This happened a few years ago. I had an unexplained fever. I discussed with my nephrologist and we went over all the possibilities related to dialysis but could not conclude what the cause might be. He then suggested that I saw a General Practitioner (GP). The advice startled me at first. Why would he, a nephrologist, send me to a GP? After all, we were well past the days where a GP was all you saw when you were sick. These were the days of specialists and super-specialists.
I was mistaken.
There are many things that a GP does which no specialist can do. The wide insight into a variety of conditions is one of the best gifts they have. They may not know any one subject very deeply, but they know enough about a variety of subjects to figure out what is wrong. GPs are excellent at initial diagnosis.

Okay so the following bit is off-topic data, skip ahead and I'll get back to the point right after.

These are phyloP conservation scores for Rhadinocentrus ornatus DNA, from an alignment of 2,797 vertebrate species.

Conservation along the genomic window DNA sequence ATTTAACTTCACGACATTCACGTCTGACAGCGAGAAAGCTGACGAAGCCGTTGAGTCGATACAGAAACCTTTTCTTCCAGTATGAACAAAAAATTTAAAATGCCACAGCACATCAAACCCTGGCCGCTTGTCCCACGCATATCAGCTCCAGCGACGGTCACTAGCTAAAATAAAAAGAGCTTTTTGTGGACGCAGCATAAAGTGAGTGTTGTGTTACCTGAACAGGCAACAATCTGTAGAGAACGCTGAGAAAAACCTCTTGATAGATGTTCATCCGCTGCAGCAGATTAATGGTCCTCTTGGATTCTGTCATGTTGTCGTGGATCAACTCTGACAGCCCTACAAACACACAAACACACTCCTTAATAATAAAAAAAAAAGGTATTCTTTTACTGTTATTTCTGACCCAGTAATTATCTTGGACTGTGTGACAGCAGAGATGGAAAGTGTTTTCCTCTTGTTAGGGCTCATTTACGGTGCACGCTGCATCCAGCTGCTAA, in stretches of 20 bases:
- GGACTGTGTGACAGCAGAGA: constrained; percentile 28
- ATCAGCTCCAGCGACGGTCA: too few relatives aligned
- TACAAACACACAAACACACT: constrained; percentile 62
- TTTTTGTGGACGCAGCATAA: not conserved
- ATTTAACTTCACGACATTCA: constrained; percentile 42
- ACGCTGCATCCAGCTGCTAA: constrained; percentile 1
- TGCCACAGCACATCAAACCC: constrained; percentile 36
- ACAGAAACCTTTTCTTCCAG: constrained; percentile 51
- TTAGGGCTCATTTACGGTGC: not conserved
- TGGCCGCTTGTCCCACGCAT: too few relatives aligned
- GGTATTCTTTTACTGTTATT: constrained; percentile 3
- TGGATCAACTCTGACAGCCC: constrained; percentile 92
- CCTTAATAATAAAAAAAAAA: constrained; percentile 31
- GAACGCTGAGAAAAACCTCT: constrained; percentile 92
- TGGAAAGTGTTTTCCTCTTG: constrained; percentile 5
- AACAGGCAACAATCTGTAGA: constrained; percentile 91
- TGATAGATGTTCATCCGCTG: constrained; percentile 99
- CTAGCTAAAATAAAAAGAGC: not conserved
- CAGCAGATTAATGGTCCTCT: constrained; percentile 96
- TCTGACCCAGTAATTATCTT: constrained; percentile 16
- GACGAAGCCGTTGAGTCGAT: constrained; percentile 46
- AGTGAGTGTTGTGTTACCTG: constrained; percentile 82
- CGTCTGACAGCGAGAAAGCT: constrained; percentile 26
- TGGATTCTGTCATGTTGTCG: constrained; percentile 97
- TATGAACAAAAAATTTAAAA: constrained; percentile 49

Well, specialists these days also know how to deal with most common conditions. Especially in conditions like Chronic Kidney Disease, where patients consult their doctors over several years, specialists also become adept at treating regular conditions.
However, there are still some tricky problems where they defer to the experience of a GP.
Take my fever, for example.
My nephrologist asked me to see the GP. I went and met my Family Physician. For Unexplained Fevers, they have an established protocol. They first test check for X and then for Y and so on until they arrive at a diagnosis.
That's what happened in my case as well. We went down that checklist and finally zeroed in on the cause of the fever. The GP gave me the treatment for it and I was fine in a few days.
So, while dialysis patients rely on nephrologists for everything, it might be a good idea to stay in touch with their GP for such problems.